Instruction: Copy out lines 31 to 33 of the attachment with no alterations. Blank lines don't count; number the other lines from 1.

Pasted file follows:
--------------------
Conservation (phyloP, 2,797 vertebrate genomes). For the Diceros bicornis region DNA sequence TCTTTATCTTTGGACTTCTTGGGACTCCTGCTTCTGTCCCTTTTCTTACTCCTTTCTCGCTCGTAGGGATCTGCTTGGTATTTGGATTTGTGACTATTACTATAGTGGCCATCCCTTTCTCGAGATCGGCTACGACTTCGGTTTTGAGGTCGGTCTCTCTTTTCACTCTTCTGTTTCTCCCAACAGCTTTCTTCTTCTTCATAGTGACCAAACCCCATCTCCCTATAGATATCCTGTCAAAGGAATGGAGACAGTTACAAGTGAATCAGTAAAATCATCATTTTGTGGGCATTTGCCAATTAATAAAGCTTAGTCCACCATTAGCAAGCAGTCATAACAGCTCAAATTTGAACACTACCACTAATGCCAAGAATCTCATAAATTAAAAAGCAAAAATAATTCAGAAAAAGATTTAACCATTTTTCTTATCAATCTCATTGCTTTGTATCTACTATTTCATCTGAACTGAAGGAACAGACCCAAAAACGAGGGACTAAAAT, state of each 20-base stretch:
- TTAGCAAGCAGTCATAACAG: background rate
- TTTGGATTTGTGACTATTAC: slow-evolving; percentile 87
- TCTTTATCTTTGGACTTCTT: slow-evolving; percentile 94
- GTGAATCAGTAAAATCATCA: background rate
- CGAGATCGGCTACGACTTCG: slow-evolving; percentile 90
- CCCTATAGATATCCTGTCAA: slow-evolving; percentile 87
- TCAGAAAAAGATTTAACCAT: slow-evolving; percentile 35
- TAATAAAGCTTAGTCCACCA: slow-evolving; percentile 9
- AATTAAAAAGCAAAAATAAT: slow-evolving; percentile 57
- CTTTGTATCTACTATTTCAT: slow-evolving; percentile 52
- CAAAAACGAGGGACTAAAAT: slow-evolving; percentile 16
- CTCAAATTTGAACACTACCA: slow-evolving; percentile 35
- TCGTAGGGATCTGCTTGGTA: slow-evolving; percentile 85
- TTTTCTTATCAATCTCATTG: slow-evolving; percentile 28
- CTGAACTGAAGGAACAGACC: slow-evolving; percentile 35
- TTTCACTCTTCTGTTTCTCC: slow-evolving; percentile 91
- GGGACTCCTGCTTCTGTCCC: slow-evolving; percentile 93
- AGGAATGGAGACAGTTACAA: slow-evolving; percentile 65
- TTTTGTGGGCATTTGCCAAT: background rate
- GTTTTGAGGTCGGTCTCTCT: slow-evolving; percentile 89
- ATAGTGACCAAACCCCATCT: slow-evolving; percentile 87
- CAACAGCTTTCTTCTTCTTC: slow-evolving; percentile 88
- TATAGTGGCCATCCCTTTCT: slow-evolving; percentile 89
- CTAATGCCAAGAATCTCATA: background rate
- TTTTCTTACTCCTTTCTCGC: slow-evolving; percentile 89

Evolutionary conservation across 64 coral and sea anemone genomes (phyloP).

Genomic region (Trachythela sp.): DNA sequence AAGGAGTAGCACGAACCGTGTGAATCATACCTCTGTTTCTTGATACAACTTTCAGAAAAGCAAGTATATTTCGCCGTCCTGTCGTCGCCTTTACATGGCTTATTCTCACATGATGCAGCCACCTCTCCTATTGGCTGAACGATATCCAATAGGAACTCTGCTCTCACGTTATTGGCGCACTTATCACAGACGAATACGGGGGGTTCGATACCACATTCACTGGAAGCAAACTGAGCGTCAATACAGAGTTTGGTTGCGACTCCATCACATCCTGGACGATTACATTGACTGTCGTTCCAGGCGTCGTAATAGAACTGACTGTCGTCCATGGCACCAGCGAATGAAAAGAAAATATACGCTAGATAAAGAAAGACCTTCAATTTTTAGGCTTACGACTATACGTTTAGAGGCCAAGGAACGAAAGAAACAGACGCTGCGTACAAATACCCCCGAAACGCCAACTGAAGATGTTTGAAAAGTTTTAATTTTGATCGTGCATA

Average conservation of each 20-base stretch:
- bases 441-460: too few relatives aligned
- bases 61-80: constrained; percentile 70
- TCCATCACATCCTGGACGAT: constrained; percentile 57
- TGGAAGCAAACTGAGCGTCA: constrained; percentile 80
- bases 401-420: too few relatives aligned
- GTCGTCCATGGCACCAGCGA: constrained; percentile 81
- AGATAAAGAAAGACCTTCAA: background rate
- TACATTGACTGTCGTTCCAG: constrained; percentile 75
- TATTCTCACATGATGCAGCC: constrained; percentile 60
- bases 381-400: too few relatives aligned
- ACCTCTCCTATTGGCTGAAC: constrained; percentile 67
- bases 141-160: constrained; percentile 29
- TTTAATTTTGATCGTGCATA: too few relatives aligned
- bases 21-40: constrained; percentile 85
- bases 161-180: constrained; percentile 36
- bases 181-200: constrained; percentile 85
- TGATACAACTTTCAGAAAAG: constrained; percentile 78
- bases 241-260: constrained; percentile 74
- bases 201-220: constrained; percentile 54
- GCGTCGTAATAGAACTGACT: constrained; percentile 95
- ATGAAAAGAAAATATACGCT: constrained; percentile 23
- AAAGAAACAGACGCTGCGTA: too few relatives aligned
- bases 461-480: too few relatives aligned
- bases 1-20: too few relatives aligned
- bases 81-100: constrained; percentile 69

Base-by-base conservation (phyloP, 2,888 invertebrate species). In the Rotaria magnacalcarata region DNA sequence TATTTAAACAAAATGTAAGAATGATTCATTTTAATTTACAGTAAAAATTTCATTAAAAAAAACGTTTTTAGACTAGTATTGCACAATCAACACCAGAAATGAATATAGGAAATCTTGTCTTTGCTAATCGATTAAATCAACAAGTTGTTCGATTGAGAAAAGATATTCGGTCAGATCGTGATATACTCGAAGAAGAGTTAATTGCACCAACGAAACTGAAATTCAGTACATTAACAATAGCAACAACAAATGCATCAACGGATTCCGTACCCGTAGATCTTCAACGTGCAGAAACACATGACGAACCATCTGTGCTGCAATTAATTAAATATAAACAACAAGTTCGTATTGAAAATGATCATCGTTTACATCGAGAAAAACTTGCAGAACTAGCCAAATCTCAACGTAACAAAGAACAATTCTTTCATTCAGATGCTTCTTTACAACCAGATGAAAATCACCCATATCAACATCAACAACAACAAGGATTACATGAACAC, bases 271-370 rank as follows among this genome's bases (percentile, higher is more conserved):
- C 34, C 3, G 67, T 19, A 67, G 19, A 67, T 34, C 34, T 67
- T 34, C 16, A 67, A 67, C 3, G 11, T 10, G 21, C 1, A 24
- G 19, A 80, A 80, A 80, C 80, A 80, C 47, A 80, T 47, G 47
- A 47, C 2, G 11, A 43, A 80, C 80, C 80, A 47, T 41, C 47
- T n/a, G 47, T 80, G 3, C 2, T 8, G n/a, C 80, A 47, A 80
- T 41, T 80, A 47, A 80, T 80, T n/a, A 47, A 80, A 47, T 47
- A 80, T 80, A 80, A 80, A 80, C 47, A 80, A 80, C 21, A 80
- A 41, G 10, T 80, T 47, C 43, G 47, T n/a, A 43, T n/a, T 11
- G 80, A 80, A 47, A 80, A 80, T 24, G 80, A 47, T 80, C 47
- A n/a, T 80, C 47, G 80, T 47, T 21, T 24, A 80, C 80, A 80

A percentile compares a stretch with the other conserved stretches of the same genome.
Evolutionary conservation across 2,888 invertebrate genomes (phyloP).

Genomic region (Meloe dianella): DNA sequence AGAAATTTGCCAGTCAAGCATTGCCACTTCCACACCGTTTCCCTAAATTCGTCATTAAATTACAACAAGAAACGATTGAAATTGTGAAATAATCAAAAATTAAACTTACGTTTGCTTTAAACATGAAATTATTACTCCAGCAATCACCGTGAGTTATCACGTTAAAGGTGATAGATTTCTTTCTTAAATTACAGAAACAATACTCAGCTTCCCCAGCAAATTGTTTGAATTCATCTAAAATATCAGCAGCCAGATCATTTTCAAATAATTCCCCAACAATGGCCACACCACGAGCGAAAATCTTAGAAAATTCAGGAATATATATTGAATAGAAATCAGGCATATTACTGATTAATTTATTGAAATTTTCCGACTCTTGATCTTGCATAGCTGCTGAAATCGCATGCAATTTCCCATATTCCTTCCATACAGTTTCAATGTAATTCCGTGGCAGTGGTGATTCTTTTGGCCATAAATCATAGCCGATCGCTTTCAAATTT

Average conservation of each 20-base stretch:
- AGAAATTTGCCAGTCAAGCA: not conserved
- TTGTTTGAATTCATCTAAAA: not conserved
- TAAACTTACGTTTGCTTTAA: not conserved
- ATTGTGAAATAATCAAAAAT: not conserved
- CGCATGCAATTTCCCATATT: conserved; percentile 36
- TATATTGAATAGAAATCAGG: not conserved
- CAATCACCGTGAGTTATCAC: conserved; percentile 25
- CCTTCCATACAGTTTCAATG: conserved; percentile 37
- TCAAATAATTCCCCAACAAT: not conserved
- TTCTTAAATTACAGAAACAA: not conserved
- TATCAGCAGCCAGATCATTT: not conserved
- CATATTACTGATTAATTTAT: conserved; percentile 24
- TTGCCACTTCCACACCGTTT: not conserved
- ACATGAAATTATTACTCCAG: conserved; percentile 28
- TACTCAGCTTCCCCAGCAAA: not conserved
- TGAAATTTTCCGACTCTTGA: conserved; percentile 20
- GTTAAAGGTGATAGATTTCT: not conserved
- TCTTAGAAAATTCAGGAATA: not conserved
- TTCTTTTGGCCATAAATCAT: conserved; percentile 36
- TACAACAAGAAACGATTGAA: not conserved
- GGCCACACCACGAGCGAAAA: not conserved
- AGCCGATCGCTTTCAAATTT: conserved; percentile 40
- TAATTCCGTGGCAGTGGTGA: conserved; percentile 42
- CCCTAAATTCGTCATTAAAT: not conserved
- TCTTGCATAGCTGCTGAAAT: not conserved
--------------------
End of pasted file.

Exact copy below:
- bases 61-80: constrained; percentile 70
- TCCATCACATCCTGGACGAT: constrained; percentile 57
- TGGAAGCAAACTGAGCGTCA: constrained; percentile 80